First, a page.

Digital Citizenship

posted Sep 7, 2016, 5:25 AM by Ned Aiken

In an ever-expanding digital era, the need for reflection on safety of our digital practices is increasingly necessary.  My generation had to learn digital citizenship through trial and error. We began to notice the trappings of posting pictures and comments on social media without thinking them through first, and occurrences of identity theft and hackings all of a sudden became a thing to be cautious of, and we quickly had to learn how to protect ourselves.  Today's generation isn't learning about these dangers a little at a time, as they are all active in a big way.  Therefore it becomes vital to introduce our students to the idea of proper digital citizenship at an early age, whether that be how to protect themselves, or how to respectfully interact with others online.  This year I plan to add teaching digital citizenship as a major technological focus for my 2nd grade students.

Becoming Google for Education Certified

posted Aug 26, 2016, 10:05 AM by Ned Aiken

I've started the first steps in the process of the Google for Education training, and have mixed feelings about the process.  It is interesting going through the first units and knowing most of content, giving myself the confident feeling of already being relatively proficient in the world of digital teaching.  However, even in these early units, there are a few things I don't know about, particularly in the form of specific terminology that isn't necessarily relevant to my usage of the technology, or what I will be doing on a day-to-day basis in my future teaching.  This leads to needing to go back and search through a proverbial haystack of information just to find the small tidbit that I am needing to know to pass the practice tests.  I am hoping future units will involve novel ideas and components that will make the studying more interesting, instead of a repeat of known information with a small new detail every once in a while.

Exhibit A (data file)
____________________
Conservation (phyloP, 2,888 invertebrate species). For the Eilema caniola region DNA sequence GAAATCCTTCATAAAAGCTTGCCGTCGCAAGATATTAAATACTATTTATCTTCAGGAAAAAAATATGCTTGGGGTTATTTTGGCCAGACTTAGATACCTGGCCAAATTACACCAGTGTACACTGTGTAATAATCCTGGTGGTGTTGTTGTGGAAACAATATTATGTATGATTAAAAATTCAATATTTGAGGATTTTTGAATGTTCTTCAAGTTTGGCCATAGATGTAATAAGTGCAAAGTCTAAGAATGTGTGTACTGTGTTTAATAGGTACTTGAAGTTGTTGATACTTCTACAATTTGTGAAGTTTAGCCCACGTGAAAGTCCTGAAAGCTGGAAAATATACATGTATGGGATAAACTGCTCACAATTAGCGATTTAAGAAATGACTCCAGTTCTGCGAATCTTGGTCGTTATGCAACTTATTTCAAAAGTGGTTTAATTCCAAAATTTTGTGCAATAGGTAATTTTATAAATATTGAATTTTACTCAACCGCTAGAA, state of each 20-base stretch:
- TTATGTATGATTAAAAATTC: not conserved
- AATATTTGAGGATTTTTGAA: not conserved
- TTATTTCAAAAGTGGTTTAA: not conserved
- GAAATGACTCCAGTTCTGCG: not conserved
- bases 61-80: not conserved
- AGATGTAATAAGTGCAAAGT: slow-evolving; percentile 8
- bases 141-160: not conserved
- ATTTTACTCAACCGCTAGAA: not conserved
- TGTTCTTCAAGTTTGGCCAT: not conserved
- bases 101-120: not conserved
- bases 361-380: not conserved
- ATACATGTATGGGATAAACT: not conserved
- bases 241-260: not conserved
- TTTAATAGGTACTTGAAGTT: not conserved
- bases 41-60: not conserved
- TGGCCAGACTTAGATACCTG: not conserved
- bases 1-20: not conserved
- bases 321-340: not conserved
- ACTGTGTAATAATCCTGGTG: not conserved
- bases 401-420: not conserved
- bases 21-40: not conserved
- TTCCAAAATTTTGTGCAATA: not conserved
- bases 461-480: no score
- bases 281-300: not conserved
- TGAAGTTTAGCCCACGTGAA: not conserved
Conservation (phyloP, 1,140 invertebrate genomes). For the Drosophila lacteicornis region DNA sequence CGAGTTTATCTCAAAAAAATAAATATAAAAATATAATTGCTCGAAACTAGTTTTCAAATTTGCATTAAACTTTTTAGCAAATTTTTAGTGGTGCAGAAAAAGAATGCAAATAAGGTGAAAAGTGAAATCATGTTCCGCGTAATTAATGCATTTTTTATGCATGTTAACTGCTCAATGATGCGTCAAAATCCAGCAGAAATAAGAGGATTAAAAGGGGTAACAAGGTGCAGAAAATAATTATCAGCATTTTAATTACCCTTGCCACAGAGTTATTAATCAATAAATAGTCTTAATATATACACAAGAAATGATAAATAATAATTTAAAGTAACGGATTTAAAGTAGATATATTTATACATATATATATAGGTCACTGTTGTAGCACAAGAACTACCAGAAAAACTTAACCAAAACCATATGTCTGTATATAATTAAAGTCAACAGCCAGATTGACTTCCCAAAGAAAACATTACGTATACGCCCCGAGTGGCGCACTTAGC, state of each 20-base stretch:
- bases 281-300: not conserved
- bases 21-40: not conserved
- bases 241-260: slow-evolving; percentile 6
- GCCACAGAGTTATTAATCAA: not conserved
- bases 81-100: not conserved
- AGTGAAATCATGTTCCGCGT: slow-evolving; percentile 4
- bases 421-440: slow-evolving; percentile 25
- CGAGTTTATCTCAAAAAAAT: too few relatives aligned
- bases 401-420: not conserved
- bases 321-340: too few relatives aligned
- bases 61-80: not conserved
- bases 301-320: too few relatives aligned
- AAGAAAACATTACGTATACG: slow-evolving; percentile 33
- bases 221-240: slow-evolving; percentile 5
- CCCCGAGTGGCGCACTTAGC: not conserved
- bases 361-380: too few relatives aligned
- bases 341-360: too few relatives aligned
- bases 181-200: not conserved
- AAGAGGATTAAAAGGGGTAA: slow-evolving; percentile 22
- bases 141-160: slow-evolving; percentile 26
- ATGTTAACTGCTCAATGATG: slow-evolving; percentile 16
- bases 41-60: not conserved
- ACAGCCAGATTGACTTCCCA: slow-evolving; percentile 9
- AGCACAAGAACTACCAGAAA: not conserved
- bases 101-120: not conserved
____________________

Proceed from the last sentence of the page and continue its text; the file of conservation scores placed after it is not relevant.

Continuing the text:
Technology Visual

posted Aug 17, 2016, 5:21 AM by Ned Aiken

The visual our group made was meant to represent 5 specific goals for the DT meetings throughout the year.  As a group, the DTs decided we want our meetings to be focussed around Coaching, practice, innovation, fun and making technology accessible to everyone.  We took the theme of sports, specifically basketball to convey our words.  We displayed a picture of a coach training young athletes, a meme of Allen Iverson's famous "We talkin' about practice" rant, a picture of Kobe and Shaq laughing and having fun, and lastly a picture of Dikembe Mutumbo (very tall player) standing next to Muggy Bogues showing diversity of our learners.

Our visual can be seen here

DT Role